I love when I'm surfing the 'net and visiting all of my favorite websites and absorbing tons of content, and then all of a sudden there's a pop-up that's like, "subscribe to our newsletter or whatever!” and I can either click on "Yes” or "No,” but then the yes/no buttons are "YES! I- like most cool, successful people- choose to get THE HOTTEST CONTENT delivered straight to my Geocities inbox!” and "no thank you; I am a dumb gross idiot for passing up this once-in-a-lifetime opportunity to enjoy free content." Like I'm the asshole for not wanting to receive fortnightly* emails from a website that I already check twelve times a day. Anyway, click the "NEWSLETTER” button in the upper right-hand corner of this webpage screen to sign up for our newsletter. You probably won't regret it.
*: After seconds of exhaustive research, I have arrived at the conclusion that "bi-weekly” is ambiguous, as it may refer to something which occurs once every two weeks, or something which occurs twice every week. I have therefore chosen to follow the example of our friends in Australia and New Zealand and employ the less equivocal (and frankly much more elegant) "fortnightly.” Let's keep "fortnight” in the vernacular, people. Would that I could stand athwart "fortnight”'s inevitable fall into desuetude.
The friend whose album I'm plugging today is Natalie Mae, with her hot-off-the-press release, Run To You. Natalie is an old friend of the Revivalists, going back to her days with a raucous folk-rock group from the old scene called The Blue Party and a particularly debauched tour we shared with them in 2010. She's also birthday twins with our own Zack Feinberg! Natalie's solo work is more characteristic of her folk roots, with heart-lain-bare songwriting and front-porch instrumentation. I'm going to hell for picking the instrumental track on an album full of stories, but I can't help it- this one just levels me:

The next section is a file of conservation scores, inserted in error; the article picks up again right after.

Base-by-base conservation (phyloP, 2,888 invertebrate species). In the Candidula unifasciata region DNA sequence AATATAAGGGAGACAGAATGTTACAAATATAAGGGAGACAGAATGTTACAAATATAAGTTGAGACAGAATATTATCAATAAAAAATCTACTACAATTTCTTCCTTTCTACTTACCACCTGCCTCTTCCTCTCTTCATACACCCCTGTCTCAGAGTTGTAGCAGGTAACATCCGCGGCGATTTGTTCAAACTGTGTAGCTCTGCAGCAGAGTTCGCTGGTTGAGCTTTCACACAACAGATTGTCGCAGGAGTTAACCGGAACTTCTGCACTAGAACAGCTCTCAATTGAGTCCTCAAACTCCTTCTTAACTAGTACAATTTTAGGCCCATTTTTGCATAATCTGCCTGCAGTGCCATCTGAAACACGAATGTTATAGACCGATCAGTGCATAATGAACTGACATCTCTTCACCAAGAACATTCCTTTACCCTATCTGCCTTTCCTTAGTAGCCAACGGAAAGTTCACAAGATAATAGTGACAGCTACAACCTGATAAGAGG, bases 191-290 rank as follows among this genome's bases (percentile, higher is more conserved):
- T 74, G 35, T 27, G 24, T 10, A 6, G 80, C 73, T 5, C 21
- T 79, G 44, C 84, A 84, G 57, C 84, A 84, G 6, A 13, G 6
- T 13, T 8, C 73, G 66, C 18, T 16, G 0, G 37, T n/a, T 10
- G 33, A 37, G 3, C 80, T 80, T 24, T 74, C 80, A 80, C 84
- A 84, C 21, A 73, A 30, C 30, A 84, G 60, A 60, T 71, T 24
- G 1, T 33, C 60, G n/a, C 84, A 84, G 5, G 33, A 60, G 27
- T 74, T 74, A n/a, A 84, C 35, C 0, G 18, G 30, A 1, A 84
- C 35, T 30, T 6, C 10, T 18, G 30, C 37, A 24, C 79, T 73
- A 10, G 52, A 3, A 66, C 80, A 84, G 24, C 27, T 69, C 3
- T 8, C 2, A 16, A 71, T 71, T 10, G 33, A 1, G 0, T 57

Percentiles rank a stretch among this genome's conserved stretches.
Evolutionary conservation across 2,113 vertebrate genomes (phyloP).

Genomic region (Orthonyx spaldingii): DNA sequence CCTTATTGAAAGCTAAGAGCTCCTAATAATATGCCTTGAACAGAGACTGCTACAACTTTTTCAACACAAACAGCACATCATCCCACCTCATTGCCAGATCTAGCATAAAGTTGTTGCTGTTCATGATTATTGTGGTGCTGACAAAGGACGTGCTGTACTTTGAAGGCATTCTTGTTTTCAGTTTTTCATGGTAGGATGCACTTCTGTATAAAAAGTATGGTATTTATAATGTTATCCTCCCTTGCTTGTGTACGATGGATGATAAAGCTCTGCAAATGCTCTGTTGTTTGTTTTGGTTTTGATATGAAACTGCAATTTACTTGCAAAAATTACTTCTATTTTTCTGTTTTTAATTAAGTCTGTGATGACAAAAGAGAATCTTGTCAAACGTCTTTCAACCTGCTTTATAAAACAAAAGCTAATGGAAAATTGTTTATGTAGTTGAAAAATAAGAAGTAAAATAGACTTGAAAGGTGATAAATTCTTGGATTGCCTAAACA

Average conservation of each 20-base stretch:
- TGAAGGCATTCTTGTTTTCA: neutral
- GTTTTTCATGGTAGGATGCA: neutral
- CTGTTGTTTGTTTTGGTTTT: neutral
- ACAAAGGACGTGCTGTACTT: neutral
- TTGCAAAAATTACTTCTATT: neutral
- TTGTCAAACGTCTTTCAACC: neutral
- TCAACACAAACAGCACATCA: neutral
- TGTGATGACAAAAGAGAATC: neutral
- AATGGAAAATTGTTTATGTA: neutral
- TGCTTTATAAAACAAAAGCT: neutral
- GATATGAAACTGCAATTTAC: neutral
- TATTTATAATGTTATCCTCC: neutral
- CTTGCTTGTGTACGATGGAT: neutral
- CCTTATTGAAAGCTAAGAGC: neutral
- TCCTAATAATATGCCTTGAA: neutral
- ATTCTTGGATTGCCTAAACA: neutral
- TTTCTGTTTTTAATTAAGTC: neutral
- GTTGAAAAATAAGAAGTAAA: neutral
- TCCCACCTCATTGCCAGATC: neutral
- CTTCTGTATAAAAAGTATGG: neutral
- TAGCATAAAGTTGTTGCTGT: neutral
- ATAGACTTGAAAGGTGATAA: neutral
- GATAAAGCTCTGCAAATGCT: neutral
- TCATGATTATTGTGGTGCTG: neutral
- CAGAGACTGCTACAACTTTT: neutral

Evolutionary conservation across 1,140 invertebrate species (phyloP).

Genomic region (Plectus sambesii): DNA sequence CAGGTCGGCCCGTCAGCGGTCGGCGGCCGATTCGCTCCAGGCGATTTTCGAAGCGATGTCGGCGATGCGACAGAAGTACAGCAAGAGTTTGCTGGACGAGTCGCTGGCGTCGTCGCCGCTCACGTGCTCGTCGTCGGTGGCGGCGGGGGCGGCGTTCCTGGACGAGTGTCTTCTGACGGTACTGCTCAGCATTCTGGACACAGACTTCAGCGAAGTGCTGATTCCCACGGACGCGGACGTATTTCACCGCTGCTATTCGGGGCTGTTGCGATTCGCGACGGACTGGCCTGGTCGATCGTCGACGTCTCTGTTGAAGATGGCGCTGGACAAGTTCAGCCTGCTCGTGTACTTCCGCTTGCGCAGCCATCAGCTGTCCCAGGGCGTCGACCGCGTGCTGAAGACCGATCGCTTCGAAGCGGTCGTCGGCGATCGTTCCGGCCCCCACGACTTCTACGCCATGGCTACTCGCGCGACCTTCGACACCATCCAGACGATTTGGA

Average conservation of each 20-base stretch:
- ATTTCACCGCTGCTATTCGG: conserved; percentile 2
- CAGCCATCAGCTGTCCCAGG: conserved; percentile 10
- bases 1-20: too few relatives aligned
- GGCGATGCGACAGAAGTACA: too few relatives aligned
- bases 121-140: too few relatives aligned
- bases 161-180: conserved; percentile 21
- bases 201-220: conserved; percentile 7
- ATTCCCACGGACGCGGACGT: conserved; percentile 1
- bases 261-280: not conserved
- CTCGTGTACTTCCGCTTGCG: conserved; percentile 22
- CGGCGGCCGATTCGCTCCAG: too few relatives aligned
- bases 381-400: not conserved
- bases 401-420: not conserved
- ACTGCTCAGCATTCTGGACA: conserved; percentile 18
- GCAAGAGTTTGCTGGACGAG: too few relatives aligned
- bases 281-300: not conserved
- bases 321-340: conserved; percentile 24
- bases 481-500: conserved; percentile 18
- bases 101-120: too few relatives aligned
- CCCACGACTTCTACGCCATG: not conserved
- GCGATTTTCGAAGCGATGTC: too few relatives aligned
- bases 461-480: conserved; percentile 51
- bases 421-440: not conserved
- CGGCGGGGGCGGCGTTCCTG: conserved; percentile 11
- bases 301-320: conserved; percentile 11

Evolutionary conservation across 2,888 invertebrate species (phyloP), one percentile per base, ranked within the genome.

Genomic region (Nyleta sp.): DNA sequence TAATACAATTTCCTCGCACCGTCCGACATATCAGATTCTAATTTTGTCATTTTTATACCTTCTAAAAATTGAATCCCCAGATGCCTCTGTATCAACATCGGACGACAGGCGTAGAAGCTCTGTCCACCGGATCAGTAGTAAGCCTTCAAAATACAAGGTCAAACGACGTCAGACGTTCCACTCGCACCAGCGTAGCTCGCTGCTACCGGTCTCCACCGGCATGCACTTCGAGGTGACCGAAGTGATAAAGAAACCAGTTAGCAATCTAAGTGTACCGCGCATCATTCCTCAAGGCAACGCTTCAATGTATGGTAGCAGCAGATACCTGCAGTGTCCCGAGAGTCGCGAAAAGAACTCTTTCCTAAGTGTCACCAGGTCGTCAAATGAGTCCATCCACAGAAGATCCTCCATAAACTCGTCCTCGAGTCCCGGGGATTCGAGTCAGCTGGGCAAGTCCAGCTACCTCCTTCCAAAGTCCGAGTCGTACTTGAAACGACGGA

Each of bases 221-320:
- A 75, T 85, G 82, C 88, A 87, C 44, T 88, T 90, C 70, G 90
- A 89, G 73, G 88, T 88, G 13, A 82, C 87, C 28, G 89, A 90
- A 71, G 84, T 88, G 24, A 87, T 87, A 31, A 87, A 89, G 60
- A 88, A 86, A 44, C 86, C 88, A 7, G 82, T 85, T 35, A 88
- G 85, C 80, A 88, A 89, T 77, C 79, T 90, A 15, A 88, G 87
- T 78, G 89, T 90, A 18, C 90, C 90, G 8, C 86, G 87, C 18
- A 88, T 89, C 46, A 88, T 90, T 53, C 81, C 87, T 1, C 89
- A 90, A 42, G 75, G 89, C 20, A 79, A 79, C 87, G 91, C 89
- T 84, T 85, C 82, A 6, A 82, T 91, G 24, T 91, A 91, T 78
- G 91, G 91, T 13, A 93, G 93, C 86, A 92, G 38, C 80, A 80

People always ask questions like "how long is your tour?” and they're always impossible to answer, because, in a sense, we've kind of been "on tour" since like 2011. We have time off, and time on, but it still feels more like a continuum to me than a lot of definite start/stops. Everything is a part of everything else, maaaaan. Embrace the harmony. I feel like it's standard practice for me to recap a bunch of shows individually, or at least mention every city by name and say something nice about all of them. And I could totally do that, but part of what really struck me about this tour-segment is the degree of consistency from night to night.
That's mostly thanks to our crew, who really stepped up and took the time to get everything down to a science. (Didn't I mention something about a "tech day” a few weeks ago?) But it also comes down to the rooms we're playing and the people who keep showing up and filling those rooms and being fun as heck. So what's interesting for me about the past three weeks is that I can't really point to any one show and say "that was the standout,” or "this one was a little rough.” Obviously, I'm going to be biased towards the Tulsa show, because we finally got back to my hometown, and how could I not favor a show that was essentially my thirteen-and-a-quarter-year high school reunion over the rest of them? But was it actually a better show than, say, the second night at the Belly Up in Aspen? Or the Saenger in Mobile? Were we tighter in Knoxville? Was the crowd more exuberant in St. Louis? Was the backstage hummus richer in texture and more savory in Lafayette? I can't say. This tour was always loud, it was always smooth, and it was always sweaty as hell. I've always said sweaty shows are the best shows, and by that metric, this was the best tour.
At least, until the next one. Which is also still this one. See you in a little under a fortnight.